New York – The Supreme Court recently reached a decision in the case of StoneRidge Investment Partners v Scientific Atlanta.This is one of the more important corporate law decisions to be made by the court in recent years, and has significant repercussions for investors, bankers, and independent research firms.
The crux of the case came down to an allegation by StoneRidge and other investors in Charter Telecommunications that two vendors, Motorola and Scientific Atlanta, had participated in a scheme to defraud or mislead Charter shareholders. The purported scheme involved booking dummy transactions that shuttled money back and forth between Charter and its vendors, and artificially inflated Charter’s revenues. On January 15th, the majority of the Supreme Court ruled that a firm could not be held liable for securities fraud merely because it was a business partner of a company that committed the fraud. The decision strikes a blow against the notion of “scheme liability”.
The justices argued, firstly, that the vendors in this instance had not made any statements or representations intended to mislead Charter shareholders. “Unconventional as the arrangement was, it took place in the marketplace for goods and services,” the court wrote, “not in the investment sphere.” This strikes us as a plausible explanation for why the transaction should be held exempt from Rule 10b-5.
Furthermore, the justices seemed to make the ruling, at least in part, based on a broader concern regarding America’s capital-market competitiveness. The majority observed that, had they favoured StoneRidge and the other Charter investors, “overseas firms with no other exposure to our securities laws could be deterred from doing business here…This, in turn, may raise the cost of being a publicly traded company under our law and shift securities offerings away from domestic capital markets.”
It is important to note that the justices’ decision hinged on the essentially non-informational nature of a transaction carried out by a third party vendor – these vendors were not making any statements to Charter shareholders or the general public, they were merely selling or buying goods and services. Thus, while suppliers and vendors should be relieved, this decision does not appear to mean that investment bankers, accountants, law firms, ratings agencies, and paid-for research firms are off the scheme-liability hook. To the extent that such firms make misleading statements and representations regarding a client’s financial condition, they would certainly still be liable.
Thus, the media hysteria regarding the purportedly anti-investor message of this ruling (see example here) strikes us as rather overblown. It should also be pointed out that the aggregate effect of this ruling is probably neutral for investors. Rather than favoring “corporate management” over “investors”, as some in the media have argued, this decision can also be seen as a ruling that protects the shareholders of Scientific Atlanta and Motorola against claims by the shareholders of Charter Telecom. Surely, many investors must be pleased to hear that the companies they own will not be liable for scheme liability lawsuits arising from their business partners’ shenanigans. While it is impossible to forecast in advance exactly which shareholders will be hurt and helped by this decision, it does not seem fair to say that the decision systematically tilts the balance away from shareholders and towards corporate management.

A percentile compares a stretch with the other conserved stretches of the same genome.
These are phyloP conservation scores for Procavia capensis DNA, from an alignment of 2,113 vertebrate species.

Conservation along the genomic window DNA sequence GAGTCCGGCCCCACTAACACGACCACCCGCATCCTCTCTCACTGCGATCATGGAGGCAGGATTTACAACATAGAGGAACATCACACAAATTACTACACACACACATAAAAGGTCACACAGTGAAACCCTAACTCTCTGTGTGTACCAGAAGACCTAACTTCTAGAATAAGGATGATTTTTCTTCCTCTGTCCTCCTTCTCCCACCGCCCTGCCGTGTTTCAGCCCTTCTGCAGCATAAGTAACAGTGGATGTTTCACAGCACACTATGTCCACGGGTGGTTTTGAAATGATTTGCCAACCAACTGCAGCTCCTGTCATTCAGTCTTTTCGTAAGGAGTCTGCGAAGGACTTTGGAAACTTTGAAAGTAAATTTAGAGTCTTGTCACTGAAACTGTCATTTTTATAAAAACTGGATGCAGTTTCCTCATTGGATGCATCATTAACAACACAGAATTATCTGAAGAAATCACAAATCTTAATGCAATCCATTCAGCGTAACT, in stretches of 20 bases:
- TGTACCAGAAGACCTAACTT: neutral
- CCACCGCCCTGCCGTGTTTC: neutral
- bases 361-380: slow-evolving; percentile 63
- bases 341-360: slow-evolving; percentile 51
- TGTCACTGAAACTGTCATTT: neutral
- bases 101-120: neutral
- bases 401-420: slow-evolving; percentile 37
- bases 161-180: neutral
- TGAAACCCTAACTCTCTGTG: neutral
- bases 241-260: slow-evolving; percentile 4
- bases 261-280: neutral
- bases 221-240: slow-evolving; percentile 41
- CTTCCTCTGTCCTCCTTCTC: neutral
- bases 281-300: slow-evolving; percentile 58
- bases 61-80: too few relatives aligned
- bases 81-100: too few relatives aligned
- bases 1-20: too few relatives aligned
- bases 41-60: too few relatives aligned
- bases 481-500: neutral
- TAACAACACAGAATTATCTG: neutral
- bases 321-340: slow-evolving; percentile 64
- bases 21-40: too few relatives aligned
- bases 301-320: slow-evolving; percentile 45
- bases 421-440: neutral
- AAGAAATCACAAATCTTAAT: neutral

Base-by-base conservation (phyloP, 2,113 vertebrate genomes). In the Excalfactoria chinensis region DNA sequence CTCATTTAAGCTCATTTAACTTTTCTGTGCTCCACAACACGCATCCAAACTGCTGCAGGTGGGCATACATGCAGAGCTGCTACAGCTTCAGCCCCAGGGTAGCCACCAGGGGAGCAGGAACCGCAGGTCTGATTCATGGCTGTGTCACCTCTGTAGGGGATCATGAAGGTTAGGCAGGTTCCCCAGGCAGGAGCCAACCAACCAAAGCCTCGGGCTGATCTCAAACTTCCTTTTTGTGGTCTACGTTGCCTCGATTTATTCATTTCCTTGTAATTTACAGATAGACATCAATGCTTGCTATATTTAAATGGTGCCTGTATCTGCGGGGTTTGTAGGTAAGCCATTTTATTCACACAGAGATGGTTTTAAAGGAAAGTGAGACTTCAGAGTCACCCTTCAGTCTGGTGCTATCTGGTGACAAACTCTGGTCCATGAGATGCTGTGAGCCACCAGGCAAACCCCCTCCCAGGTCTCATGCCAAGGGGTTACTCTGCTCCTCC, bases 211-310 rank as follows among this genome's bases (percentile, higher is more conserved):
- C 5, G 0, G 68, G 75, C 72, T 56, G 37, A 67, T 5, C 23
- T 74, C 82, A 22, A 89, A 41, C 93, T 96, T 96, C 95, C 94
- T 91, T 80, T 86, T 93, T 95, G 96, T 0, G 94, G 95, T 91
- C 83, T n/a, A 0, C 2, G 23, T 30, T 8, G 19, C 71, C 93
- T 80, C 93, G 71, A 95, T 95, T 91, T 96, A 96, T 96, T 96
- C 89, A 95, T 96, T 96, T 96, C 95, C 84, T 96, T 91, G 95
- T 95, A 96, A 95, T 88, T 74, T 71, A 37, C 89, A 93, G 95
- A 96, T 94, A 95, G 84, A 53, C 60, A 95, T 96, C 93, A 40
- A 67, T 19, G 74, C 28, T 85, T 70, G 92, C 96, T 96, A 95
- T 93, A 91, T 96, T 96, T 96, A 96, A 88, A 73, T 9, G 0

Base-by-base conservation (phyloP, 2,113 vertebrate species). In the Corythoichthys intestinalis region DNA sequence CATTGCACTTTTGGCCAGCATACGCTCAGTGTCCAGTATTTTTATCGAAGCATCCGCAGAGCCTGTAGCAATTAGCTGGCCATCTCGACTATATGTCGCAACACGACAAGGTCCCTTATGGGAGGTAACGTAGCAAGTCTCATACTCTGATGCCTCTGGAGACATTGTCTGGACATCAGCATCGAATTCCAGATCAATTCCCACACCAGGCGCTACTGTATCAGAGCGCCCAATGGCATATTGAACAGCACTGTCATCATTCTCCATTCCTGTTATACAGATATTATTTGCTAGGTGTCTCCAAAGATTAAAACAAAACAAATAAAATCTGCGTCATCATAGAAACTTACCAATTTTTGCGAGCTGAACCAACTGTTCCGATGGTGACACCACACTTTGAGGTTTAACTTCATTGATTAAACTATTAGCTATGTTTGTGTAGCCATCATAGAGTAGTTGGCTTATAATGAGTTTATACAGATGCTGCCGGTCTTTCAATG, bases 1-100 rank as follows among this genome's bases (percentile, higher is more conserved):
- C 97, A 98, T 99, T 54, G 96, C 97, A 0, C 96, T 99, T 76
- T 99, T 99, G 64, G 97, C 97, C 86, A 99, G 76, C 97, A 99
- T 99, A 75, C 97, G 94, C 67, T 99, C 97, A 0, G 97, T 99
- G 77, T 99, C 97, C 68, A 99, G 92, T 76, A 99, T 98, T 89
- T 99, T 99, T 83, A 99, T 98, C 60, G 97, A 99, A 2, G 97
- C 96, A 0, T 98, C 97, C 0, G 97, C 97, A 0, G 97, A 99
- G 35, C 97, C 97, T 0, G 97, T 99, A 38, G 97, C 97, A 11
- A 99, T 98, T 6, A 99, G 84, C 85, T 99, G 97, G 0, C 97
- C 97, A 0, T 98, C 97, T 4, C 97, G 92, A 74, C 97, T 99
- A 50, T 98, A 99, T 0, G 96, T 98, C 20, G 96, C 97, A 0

One sector of the financial industry that might benefit from this decision are the expert networks, like Gerson Lehrman, Vista Research, and Guidepoint Global – they act, essentially, as a concierge service connecting experts and investors. Although they have extensive systems in place to prevent insider information being supplied, it is quite possible that certain unscrupulous members or clients will abuse the system. While the participants in an illegal transfer of securities information would be liable in any case, it seems that the expert network firm should not be at risk under scheme liability merely because some of the users of the platform attempt to commit securities fraud.
The expert network firms do not take any position regarding a company’s financial condition, nor do they attempt to vouch for the accuracy of statements made by experts in their network. Due to the distinction made by the Court between firms that provide statements or information to investors, and third-party firms that simply partake in non-securities-oriented transactions, it can be plausibly argued that an expert network firms falls in the latter category. Insofar as third-parties who do not provide financial information are exempt from scheme liability lawsuits, the management and owners of many expert network firms must be breathing a sigh of relief.